When SQL Server is deployed on cluster environment there is an associated IsAlive that is responsible to check if SQL Server is online accepting new connections.
(…)[sqsrvres] checkODBCConnectError: sqlstate = 08001; native error = 6; message = [Microsoft][ODBC SQL Server Driver][TCP/IP Sockets](…)
On multi SQL Server instance environments with mixed versions of SQL Server deployed SQL Is Alive dll is unique and match highest version of SQL Server deployed on cluster environment. For example:
SQL Server 2008 – c:\windows\system32\sqsrvres.dll should be 10.00.xxx
SQL Server 2005 – c:\windows\system32\sqsrvres.dll should be 9.00.xxx
SQL Server 2000 – c:\windows\system32\sqsrvres.dll should be 8.00.xxx
Starting with SQL Server 2005 is possible to enable a registry key to enable Is Alive to log extended info to cluster.log in order to troubleshoot SQL Check Alive problems.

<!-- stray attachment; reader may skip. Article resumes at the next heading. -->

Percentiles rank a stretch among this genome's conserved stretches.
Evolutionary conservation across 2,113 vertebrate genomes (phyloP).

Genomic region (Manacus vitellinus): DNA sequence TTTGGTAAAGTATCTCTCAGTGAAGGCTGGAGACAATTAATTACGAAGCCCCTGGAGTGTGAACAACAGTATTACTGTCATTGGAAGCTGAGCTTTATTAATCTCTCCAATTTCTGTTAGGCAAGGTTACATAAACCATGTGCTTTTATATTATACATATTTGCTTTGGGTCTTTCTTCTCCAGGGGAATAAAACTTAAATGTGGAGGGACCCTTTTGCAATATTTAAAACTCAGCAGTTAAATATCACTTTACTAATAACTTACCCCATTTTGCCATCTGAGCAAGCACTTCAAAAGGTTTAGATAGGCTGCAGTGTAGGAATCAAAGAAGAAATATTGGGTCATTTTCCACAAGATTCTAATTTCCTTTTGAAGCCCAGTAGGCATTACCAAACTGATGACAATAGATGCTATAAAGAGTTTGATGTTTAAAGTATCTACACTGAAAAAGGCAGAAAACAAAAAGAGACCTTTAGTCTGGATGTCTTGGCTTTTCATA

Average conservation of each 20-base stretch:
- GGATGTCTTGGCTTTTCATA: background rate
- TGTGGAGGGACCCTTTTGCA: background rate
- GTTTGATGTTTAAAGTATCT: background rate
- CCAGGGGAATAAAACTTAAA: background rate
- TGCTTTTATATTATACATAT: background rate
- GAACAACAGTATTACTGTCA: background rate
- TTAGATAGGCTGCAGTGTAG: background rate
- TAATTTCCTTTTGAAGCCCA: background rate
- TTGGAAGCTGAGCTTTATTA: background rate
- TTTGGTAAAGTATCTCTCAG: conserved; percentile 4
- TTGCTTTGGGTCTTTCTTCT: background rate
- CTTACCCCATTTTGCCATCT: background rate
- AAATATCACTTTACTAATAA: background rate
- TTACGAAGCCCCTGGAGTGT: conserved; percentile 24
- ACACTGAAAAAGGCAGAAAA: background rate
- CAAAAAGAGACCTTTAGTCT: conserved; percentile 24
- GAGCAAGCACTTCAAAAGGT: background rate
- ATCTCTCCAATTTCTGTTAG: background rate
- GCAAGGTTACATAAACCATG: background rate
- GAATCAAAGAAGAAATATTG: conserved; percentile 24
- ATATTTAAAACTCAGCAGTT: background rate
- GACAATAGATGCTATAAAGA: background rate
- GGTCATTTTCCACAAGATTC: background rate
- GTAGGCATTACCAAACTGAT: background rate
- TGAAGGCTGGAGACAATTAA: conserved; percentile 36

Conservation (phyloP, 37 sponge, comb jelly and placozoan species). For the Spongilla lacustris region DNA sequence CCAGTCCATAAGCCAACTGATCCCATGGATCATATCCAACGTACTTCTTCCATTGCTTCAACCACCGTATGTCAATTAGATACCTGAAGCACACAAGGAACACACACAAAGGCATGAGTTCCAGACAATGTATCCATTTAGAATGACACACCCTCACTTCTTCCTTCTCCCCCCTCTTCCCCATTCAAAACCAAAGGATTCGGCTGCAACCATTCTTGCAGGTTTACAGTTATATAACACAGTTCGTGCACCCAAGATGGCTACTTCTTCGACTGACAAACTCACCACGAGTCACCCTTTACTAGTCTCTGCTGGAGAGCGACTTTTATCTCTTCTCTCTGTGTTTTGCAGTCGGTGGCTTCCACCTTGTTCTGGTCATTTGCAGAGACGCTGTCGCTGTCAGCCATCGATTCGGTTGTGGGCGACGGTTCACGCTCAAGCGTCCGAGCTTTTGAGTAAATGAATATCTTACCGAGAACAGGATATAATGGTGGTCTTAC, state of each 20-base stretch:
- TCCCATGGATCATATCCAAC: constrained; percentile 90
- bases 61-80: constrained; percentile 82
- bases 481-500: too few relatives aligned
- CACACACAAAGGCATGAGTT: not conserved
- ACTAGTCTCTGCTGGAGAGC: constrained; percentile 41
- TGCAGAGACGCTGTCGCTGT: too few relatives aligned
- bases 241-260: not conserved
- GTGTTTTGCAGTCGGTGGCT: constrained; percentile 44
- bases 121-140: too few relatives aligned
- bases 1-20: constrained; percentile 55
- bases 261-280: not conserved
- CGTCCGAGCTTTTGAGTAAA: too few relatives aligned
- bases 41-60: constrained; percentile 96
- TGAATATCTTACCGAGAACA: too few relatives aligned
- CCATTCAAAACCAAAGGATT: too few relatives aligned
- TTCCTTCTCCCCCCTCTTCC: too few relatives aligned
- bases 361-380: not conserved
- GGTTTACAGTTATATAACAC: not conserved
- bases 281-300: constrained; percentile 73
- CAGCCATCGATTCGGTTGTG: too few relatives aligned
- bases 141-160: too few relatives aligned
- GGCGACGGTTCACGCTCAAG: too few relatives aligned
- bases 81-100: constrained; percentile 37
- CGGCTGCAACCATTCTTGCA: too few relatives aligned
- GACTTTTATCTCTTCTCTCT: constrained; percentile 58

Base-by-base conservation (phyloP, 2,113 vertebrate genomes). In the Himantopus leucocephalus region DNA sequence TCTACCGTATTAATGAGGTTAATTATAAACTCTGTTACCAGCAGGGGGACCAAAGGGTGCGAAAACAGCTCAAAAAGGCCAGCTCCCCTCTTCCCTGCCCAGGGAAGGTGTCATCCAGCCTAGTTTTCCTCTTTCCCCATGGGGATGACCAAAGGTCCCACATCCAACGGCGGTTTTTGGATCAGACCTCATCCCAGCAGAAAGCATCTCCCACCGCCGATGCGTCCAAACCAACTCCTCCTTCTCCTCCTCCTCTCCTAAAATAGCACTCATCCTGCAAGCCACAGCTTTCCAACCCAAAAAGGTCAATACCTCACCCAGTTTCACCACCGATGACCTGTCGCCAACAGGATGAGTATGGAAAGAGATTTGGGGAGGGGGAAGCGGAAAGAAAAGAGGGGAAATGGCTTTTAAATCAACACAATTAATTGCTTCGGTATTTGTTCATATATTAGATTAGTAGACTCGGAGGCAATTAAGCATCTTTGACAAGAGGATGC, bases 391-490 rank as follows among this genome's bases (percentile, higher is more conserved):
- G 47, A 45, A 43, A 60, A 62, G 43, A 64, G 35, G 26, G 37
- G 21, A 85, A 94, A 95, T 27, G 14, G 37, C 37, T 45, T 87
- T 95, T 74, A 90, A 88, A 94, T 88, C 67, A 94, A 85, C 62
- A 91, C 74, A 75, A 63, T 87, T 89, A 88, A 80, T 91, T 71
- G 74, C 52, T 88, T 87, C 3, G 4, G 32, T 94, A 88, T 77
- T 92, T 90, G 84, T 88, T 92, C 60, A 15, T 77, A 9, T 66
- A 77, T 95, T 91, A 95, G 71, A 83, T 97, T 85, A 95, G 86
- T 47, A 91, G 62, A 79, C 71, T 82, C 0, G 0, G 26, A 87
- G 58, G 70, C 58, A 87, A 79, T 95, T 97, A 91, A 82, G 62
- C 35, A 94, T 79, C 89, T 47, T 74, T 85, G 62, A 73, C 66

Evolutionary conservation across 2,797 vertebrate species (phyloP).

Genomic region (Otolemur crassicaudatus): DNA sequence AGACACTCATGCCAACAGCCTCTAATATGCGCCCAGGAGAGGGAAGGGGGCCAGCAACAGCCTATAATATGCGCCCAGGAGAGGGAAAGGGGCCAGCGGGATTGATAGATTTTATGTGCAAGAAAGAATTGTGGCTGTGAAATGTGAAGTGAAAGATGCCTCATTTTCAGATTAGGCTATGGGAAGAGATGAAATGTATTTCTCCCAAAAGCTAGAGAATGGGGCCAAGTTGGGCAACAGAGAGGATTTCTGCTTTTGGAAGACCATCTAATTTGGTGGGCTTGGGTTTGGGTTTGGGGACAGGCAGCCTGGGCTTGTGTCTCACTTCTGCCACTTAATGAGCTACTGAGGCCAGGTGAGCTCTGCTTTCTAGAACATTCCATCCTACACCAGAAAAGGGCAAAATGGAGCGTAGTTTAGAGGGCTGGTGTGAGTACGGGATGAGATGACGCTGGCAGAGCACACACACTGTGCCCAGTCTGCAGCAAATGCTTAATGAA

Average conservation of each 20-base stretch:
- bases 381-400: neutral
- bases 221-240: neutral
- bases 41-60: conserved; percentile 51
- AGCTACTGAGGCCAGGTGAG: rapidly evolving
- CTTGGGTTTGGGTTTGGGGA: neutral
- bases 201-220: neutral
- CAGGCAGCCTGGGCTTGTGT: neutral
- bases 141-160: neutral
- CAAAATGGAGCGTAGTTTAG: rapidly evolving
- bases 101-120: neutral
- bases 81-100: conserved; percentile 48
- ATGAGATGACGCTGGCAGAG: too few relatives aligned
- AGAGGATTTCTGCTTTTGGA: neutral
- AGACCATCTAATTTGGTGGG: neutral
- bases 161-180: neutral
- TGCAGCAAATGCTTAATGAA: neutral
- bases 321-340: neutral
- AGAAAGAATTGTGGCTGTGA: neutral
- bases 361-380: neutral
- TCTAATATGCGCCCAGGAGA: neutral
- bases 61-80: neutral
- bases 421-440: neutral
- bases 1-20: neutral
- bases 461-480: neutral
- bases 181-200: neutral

Be aware that in case you have previously deployed SQL Server 2008 in case you remove it don’t remove SQL Server Native Client 10.0 or Is alive will start failing. sqsrvres.dll version does not rollback so it’s always directly linked to SQL Native Client Provider (in SQL 2005) and SQL Server Native Client 10.0 (in SQL Server 2008), so ensure that these providers aren’t removed.
In case check alive only fails on specific node and you want to troubleshoot that problem you can manually change default Looks Alive and Is Alive so SQL keeps trying to startup on that node for long time so you troubleshoot that problem.
After that you can open command prompt using same credentials than cluster service account (because IsAlive is a children process of cluster service) and try to connect to SQL Server using:
sqlcmd.exe –S server_name –E (for SQL 2005 and 2008)
osql.exe –S server_name –E (for SQL Server 2000)
Hope this helps understanding some techniques how to troubleshoot SQL Server Cluster installation problems due IsAlive failures.